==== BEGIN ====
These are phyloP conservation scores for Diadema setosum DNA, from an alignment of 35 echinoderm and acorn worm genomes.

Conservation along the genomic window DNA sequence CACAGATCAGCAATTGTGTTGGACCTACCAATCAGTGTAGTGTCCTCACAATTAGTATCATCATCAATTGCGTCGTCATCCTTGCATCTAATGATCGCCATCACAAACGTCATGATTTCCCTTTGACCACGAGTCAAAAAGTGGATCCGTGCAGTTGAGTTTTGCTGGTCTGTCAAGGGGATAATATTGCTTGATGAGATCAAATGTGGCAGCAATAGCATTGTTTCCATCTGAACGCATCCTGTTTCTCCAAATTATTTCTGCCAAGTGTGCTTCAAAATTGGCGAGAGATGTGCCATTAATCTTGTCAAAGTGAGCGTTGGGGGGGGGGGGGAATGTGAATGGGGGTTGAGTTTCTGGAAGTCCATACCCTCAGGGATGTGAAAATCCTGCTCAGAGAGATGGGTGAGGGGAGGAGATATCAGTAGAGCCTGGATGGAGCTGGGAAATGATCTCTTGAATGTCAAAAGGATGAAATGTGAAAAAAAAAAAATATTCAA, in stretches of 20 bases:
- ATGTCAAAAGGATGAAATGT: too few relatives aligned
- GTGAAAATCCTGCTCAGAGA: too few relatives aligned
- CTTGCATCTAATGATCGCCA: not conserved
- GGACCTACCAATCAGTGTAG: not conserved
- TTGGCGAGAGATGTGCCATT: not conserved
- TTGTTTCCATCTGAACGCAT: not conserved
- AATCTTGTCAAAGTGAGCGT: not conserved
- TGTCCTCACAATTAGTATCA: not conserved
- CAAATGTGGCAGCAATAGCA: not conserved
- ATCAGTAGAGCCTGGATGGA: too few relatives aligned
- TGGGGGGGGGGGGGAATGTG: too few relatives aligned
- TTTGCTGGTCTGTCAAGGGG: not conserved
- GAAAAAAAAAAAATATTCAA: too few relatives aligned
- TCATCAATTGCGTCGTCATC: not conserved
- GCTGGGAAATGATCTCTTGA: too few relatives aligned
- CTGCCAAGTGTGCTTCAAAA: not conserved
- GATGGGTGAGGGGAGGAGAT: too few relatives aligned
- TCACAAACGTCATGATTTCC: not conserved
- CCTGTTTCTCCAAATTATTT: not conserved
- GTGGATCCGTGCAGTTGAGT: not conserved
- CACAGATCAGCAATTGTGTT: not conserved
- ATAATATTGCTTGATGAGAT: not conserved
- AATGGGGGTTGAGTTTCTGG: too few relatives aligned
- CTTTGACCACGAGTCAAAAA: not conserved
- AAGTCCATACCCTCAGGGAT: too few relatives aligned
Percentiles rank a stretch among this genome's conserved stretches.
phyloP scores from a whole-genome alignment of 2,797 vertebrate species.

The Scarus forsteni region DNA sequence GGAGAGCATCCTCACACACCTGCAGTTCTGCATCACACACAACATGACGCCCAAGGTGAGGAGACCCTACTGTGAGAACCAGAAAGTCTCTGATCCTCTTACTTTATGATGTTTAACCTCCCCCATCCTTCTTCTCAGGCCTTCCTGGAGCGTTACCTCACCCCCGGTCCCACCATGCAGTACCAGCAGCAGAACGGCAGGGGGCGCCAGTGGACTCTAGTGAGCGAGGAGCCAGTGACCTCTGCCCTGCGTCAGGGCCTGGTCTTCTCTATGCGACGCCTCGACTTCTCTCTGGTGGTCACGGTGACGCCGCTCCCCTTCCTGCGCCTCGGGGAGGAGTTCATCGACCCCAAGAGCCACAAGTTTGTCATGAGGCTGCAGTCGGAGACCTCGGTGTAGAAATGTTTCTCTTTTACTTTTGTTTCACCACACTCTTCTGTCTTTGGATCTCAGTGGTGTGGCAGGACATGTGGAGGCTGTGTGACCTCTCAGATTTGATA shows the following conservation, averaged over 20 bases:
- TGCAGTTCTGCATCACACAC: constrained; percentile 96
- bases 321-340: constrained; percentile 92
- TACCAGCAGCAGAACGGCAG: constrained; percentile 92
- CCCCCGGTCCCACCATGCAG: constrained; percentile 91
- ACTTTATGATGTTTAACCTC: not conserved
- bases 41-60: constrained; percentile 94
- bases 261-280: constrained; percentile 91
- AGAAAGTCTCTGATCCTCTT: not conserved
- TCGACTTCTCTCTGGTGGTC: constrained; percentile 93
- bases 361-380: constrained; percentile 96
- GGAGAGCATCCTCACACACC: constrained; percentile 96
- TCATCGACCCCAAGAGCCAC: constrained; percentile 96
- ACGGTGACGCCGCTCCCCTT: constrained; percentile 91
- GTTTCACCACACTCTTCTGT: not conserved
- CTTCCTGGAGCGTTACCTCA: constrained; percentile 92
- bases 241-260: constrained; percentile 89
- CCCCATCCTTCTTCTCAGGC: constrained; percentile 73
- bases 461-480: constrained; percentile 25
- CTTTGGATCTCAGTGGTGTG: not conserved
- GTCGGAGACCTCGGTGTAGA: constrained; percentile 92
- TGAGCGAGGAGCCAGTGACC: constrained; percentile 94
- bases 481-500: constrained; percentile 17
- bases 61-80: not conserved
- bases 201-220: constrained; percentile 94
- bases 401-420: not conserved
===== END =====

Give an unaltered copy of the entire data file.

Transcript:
These are phyloP conservation scores for Diadema setosum DNA, from an alignment of 35 echinoderm and acorn worm genomes.

Conservation along the genomic window DNA sequence CACAGATCAGCAATTGTGTTGGACCTACCAATCAGTGTAGTGTCCTCACAATTAGTATCATCATCAATTGCGTCGTCATCCTTGCATCTAATGATCGCCATCACAAACGTCATGATTTCCCTTTGACCACGAGTCAAAAAGTGGATCCGTGCAGTTGAGTTTTGCTGGTCTGTCAAGGGGATAATATTGCTTGATGAGATCAAATGTGGCAGCAATAGCATTGTTTCCATCTGAACGCATCCTGTTTCTCCAAATTATTTCTGCCAAGTGTGCTTCAAAATTGGCGAGAGATGTGCCATTAATCTTGTCAAAGTGAGCGTTGGGGGGGGGGGGGAATGTGAATGGGGGTTGAGTTTCTGGAAGTCCATACCCTCAGGGATGTGAAAATCCTGCTCAGAGAGATGGGTGAGGGGAGGAGATATCAGTAGAGCCTGGATGGAGCTGGGAAATGATCTCTTGAATGTCAAAAGGATGAAATGTGAAAAAAAAAAAATATTCAA, in stretches of 20 bases:
- ATGTCAAAAGGATGAAATGT: too few relatives aligned
- GTGAAAATCCTGCTCAGAGA: too few relatives aligned
- CTTGCATCTAATGATCGCCA: not conserved
- GGACCTACCAATCAGTGTAG: not conserved
- TTGGCGAGAGATGTGCCATT: not conserved
- TTGTTTCCATCTGAACGCAT: not conserved
- AATCTTGTCAAAGTGAGCGT: not conserved
- TGTCCTCACAATTAGTATCA: not conserved
- CAAATGTGGCAGCAATAGCA: not conserved
- ATCAGTAGAGCCTGGATGGA: too few relatives aligned
- TGGGGGGGGGGGGGAATGTG: too few relatives aligned
- TTTGCTGGTCTGTCAAGGGG: not conserved
- GAAAAAAAAAAAATATTCAA: too few relatives aligned
- TCATCAATTGCGTCGTCATC: not conserved
- GCTGGGAAATGATCTCTTGA: too few relatives aligned
- CTGCCAAGTGTGCTTCAAAA: not conserved
- GATGGGTGAGGGGAGGAGAT: too few relatives aligned
- TCACAAACGTCATGATTTCC: not conserved
- CCTGTTTCTCCAAATTATTT: not conserved
- GTGGATCCGTGCAGTTGAGT: not conserved
- CACAGATCAGCAATTGTGTT: not conserved
- ATAATATTGCTTGATGAGAT: not conserved
- AATGGGGGTTGAGTTTCTGG: too few relatives aligned
- CTTTGACCACGAGTCAAAAA: not conserved
- AAGTCCATACCCTCAGGGAT: too few relatives aligned
Percentiles rank a stretch among this genome's conserved stretches.
phyloP scores from a whole-genome alignment of 2,797 vertebrate species.

The Scarus forsteni region DNA sequence GGAGAGCATCCTCACACACCTGCAGTTCTGCATCACACACAACATGACGCCCAAGGTGAGGAGACCCTACTGTGAGAACCAGAAAGTCTCTGATCCTCTTACTTTATGATGTTTAACCTCCCCCATCCTTCTTCTCAGGCCTTCCTGGAGCGTTACCTCACCCCCGGTCCCACCATGCAGTACCAGCAGCAGAACGGCAGGGGGCGCCAGTGGACTCTAGTGAGCGAGGAGCCAGTGACCTCTGCCCTGCGTCAGGGCCTGGTCTTCTCTATGCGACGCCTCGACTTCTCTCTGGTGGTCACGGTGACGCCGCTCCCCTTCCTGCGCCTCGGGGAGGAGTTCATCGACCCCAAGAGCCACAAGTTTGTCATGAGGCTGCAGTCGGAGACCTCGGTGTAGAAATGTTTCTCTTTTACTTTTGTTTCACCACACTCTTCTGTCTTTGGATCTCAGTGGTGTGGCAGGACATGTGGAGGCTGTGTGACCTCTCAGATTTGATA shows the following conservation, averaged over 20 bases:
- TGCAGTTCTGCATCACACAC: constrained; percentile 96
- bases 321-340: constrained; percentile 92
- TACCAGCAGCAGAACGGCAG: constrained; percentile 92
- CCCCCGGTCCCACCATGCAG: constrained; percentile 91
- ACTTTATGATGTTTAACCTC: not conserved
- bases 41-60: constrained; percentile 94
- bases 261-280: constrained; percentile 91
- AGAAAGTCTCTGATCCTCTT: not conserved
- TCGACTTCTCTCTGGTGGTC: constrained; percentile 93
- bases 361-380: constrained; percentile 96
- GGAGAGCATCCTCACACACC: constrained; percentile 96
- TCATCGACCCCAAGAGCCAC: constrained; percentile 96
- ACGGTGACGCCGCTCCCCTT: constrained; percentile 91
- GTTTCACCACACTCTTCTGT: not conserved
- CTTCCTGGAGCGTTACCTCA: constrained; percentile 92
- bases 241-260: constrained; percentile 89
- CCCCATCCTTCTTCTCAGGC: constrained; percentile 73
- bases 461-480: constrained; percentile 25
- CTTTGGATCTCAGTGGTGTG: not conserved
- GTCGGAGACCTCGGTGTAGA: constrained; percentile 92
- TGAGCGAGGAGCCAGTGACC: constrained; percentile 94
- bases 481-500: constrained; percentile 17
- bases 61-80: not conserved
- bases 201-220: constrained; percentile 94
- bases 401-420: not conserved